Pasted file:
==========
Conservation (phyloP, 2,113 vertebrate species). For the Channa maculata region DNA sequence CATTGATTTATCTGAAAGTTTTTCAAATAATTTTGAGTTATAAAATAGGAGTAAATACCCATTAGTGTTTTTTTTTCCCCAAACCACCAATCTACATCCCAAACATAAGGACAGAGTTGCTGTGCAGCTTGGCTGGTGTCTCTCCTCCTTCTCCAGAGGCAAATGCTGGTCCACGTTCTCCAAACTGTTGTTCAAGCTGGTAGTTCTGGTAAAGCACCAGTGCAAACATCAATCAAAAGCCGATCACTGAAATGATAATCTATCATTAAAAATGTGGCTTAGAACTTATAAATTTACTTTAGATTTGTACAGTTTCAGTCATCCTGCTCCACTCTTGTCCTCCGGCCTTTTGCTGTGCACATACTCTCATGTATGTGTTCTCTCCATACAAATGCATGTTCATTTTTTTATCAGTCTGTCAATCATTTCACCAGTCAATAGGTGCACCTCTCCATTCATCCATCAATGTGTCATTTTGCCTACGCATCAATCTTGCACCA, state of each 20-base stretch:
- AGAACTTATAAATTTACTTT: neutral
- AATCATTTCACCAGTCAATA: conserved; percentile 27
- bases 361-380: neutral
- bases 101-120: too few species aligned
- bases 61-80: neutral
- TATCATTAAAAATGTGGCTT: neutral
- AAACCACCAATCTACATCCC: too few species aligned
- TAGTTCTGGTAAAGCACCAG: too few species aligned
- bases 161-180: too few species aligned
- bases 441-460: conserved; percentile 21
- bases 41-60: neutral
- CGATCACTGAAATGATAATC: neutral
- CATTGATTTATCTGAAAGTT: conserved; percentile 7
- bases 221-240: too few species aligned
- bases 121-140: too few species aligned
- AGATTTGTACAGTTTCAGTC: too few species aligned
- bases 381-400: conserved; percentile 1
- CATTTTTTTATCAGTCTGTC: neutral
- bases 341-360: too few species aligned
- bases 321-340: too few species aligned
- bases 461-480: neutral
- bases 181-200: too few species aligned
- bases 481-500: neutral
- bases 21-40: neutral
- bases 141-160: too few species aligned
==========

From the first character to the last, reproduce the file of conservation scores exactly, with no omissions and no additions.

Conservation (phyloP, 2,113 vertebrate species). For the Channa maculata region DNA sequence CATTGATTTATCTGAAAGTTTTTCAAATAATTTTGAGTTATAAAATAGGAGTAAATACCCATTAGTGTTTTTTTTTCCCCAAACCACCAATCTACATCCCAAACATAAGGACAGAGTTGCTGTGCAGCTTGGCTGGTGTCTCTCCTCCTTCTCCAGAGGCAAATGCTGGTCCACGTTCTCCAAACTGTTGTTCAAGCTGGTAGTTCTGGTAAAGCACCAGTGCAAACATCAATCAAAAGCCGATCACTGAAATGATAATCTATCATTAAAAATGTGGCTTAGAACTTATAAATTTACTTTAGATTTGTACAGTTTCAGTCATCCTGCTCCACTCTTGTCCTCCGGCCTTTTGCTGTGCACATACTCTCATGTATGTGTTCTCTCCATACAAATGCATGTTCATTTTTTTATCAGTCTGTCAATCATTTCACCAGTCAATAGGTGCACCTCTCCATTCATCCATCAATGTGTCATTTTGCCTACGCATCAATCTTGCACCA, state of each 20-base stretch:
- AGAACTTATAAATTTACTTT: neutral
- AATCATTTCACCAGTCAATA: conserved; percentile 27
- bases 361-380: neutral
- bases 101-120: too few species aligned
- bases 61-80: neutral
- TATCATTAAAAATGTGGCTT: neutral
- AAACCACCAATCTACATCCC: too few species aligned
- TAGTTCTGGTAAAGCACCAG: too few species aligned
- bases 161-180: too few species aligned
- bases 441-460: conserved; percentile 21
- bases 41-60: neutral
- CGATCACTGAAATGATAATC: neutral
- CATTGATTTATCTGAAAGTT: conserved; percentile 7
- bases 221-240: too few species aligned
- bases 121-140: too few species aligned
- AGATTTGTACAGTTTCAGTC: too few species aligned
- bases 381-400: conserved; percentile 1
- CATTTTTTTATCAGTCTGTC: neutral
- bases 341-360: too few species aligned
- bases 321-340: too few species aligned
- bases 461-480: neutral
- bases 181-200: too few species aligned
- bases 481-500: neutral
- bases 21-40: neutral
- bases 141-160: too few species aligned